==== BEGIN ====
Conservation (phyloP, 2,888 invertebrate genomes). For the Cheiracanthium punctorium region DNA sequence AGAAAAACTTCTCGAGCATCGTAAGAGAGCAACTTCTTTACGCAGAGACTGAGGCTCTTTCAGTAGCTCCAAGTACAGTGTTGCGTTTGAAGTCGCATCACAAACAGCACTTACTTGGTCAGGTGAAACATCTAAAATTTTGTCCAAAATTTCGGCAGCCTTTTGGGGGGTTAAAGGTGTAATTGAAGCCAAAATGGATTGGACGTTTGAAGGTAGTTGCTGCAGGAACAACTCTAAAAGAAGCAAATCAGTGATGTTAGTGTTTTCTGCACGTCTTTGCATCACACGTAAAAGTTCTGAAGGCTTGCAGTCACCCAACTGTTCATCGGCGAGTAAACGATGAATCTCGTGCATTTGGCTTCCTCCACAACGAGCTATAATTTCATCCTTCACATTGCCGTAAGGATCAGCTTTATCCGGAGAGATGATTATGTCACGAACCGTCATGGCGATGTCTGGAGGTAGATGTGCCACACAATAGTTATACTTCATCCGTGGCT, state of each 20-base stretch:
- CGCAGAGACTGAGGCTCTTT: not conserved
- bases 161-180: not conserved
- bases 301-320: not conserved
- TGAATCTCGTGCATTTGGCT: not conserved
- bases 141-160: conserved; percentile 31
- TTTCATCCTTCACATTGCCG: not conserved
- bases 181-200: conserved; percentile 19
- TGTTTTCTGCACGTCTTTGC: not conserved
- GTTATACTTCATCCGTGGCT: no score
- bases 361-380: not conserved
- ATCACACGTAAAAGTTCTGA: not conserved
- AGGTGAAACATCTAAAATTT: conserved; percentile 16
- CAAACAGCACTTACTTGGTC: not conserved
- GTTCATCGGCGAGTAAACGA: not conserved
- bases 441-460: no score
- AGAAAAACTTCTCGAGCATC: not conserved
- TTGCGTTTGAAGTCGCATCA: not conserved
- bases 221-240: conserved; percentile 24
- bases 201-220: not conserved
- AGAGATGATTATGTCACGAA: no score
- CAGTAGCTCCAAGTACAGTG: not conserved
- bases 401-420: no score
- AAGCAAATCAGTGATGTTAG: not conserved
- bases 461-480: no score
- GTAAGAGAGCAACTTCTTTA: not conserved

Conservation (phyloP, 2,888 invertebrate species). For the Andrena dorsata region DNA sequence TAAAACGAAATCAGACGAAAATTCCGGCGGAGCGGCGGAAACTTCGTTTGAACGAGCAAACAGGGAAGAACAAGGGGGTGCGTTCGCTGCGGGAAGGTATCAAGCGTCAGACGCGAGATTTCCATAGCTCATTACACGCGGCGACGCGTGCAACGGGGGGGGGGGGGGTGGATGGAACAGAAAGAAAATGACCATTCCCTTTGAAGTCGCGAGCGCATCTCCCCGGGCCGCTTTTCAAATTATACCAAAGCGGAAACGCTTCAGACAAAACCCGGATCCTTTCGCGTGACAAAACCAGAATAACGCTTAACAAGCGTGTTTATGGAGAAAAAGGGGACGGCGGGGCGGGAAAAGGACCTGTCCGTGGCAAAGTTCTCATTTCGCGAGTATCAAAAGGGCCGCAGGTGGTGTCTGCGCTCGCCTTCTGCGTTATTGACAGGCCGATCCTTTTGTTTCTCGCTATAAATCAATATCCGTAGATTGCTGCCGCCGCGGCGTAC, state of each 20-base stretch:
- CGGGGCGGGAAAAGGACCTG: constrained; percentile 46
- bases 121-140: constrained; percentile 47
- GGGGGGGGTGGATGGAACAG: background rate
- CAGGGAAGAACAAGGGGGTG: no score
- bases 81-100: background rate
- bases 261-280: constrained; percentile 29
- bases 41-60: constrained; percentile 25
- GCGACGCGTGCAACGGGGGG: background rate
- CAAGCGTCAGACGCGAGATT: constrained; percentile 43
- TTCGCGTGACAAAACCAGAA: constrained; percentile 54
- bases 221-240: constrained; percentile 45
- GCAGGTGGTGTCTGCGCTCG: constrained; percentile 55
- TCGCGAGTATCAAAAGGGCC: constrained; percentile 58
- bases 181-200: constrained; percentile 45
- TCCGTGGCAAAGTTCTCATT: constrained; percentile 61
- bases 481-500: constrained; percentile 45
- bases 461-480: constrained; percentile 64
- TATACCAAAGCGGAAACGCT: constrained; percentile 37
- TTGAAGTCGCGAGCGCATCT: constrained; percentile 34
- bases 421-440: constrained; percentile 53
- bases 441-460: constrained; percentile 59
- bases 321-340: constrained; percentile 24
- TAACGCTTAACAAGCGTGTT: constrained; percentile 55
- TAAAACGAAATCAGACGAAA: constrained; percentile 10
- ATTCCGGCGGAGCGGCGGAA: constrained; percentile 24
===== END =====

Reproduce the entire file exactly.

Conservation (phyloP, 2,888 invertebrate genomes). For the Cheiracanthium punctorium region DNA sequence AGAAAAACTTCTCGAGCATCGTAAGAGAGCAACTTCTTTACGCAGAGACTGAGGCTCTTTCAGTAGCTCCAAGTACAGTGTTGCGTTTGAAGTCGCATCACAAACAGCACTTACTTGGTCAGGTGAAACATCTAAAATTTTGTCCAAAATTTCGGCAGCCTTTTGGGGGGTTAAAGGTGTAATTGAAGCCAAAATGGATTGGACGTTTGAAGGTAGTTGCTGCAGGAACAACTCTAAAAGAAGCAAATCAGTGATGTTAGTGTTTTCTGCACGTCTTTGCATCACACGTAAAAGTTCTGAAGGCTTGCAGTCACCCAACTGTTCATCGGCGAGTAAACGATGAATCTCGTGCATTTGGCTTCCTCCACAACGAGCTATAATTTCATCCTTCACATTGCCGTAAGGATCAGCTTTATCCGGAGAGATGATTATGTCACGAACCGTCATGGCGATGTCTGGAGGTAGATGTGCCACACAATAGTTATACTTCATCCGTGGCT, state of each 20-base stretch:
- CGCAGAGACTGAGGCTCTTT: not conserved
- bases 161-180: not conserved
- bases 301-320: not conserved
- TGAATCTCGTGCATTTGGCT: not conserved
- bases 141-160: conserved; percentile 31
- TTTCATCCTTCACATTGCCG: not conserved
- bases 181-200: conserved; percentile 19
- TGTTTTCTGCACGTCTTTGC: not conserved
- GTTATACTTCATCCGTGGCT: no score
- bases 361-380: not conserved
- ATCACACGTAAAAGTTCTGA: not conserved
- AGGTGAAACATCTAAAATTT: conserved; percentile 16
- CAAACAGCACTTACTTGGTC: not conserved
- GTTCATCGGCGAGTAAACGA: not conserved
- bases 441-460: no score
- AGAAAAACTTCTCGAGCATC: not conserved
- TTGCGTTTGAAGTCGCATCA: not conserved
- bases 221-240: conserved; percentile 24
- bases 201-220: not conserved
- AGAGATGATTATGTCACGAA: no score
- CAGTAGCTCCAAGTACAGTG: not conserved
- bases 401-420: no score
- AAGCAAATCAGTGATGTTAG: not conserved
- bases 461-480: no score
- GTAAGAGAGCAACTTCTTTA: not conserved

Conservation (phyloP, 2,888 invertebrate species). For the Andrena dorsata region DNA sequence TAAAACGAAATCAGACGAAAATTCCGGCGGAGCGGCGGAAACTTCGTTTGAACGAGCAAACAGGGAAGAACAAGGGGGTGCGTTCGCTGCGGGAAGGTATCAAGCGTCAGACGCGAGATTTCCATAGCTCATTACACGCGGCGACGCGTGCAACGGGGGGGGGGGGGGTGGATGGAACAGAAAGAAAATGACCATTCCCTTTGAAGTCGCGAGCGCATCTCCCCGGGCCGCTTTTCAAATTATACCAAAGCGGAAACGCTTCAGACAAAACCCGGATCCTTTCGCGTGACAAAACCAGAATAACGCTTAACAAGCGTGTTTATGGAGAAAAAGGGGACGGCGGGGCGGGAAAAGGACCTGTCCGTGGCAAAGTTCTCATTTCGCGAGTATCAAAAGGGCCGCAGGTGGTGTCTGCGCTCGCCTTCTGCGTTATTGACAGGCCGATCCTTTTGTTTCTCGCTATAAATCAATATCCGTAGATTGCTGCCGCCGCGGCGTAC, state of each 20-base stretch:
- CGGGGCGGGAAAAGGACCTG: constrained; percentile 46
- bases 121-140: constrained; percentile 47
- GGGGGGGGTGGATGGAACAG: background rate
- CAGGGAAGAACAAGGGGGTG: no score
- bases 81-100: background rate
- bases 261-280: constrained; percentile 29
- bases 41-60: constrained; percentile 25
- GCGACGCGTGCAACGGGGGG: background rate
- CAAGCGTCAGACGCGAGATT: constrained; percentile 43
- TTCGCGTGACAAAACCAGAA: constrained; percentile 54
- bases 221-240: constrained; percentile 45
- GCAGGTGGTGTCTGCGCTCG: constrained; percentile 55
- TCGCGAGTATCAAAAGGGCC: constrained; percentile 58
- bases 181-200: constrained; percentile 45
- TCCGTGGCAAAGTTCTCATT: constrained; percentile 61
- bases 481-500: constrained; percentile 45
- bases 461-480: constrained; percentile 64
- TATACCAAAGCGGAAACGCT: constrained; percentile 37
- TTGAAGTCGCGAGCGCATCT: constrained; percentile 34
- bases 421-440: constrained; percentile 53
- bases 441-460: constrained; percentile 59
- bases 321-340: constrained; percentile 24
- TAACGCTTAACAAGCGTGTT: constrained; percentile 55
- TAAAACGAAATCAGACGAAA: constrained; percentile 10
- ATTCCGGCGGAGCGGCGGAA: constrained; percentile 24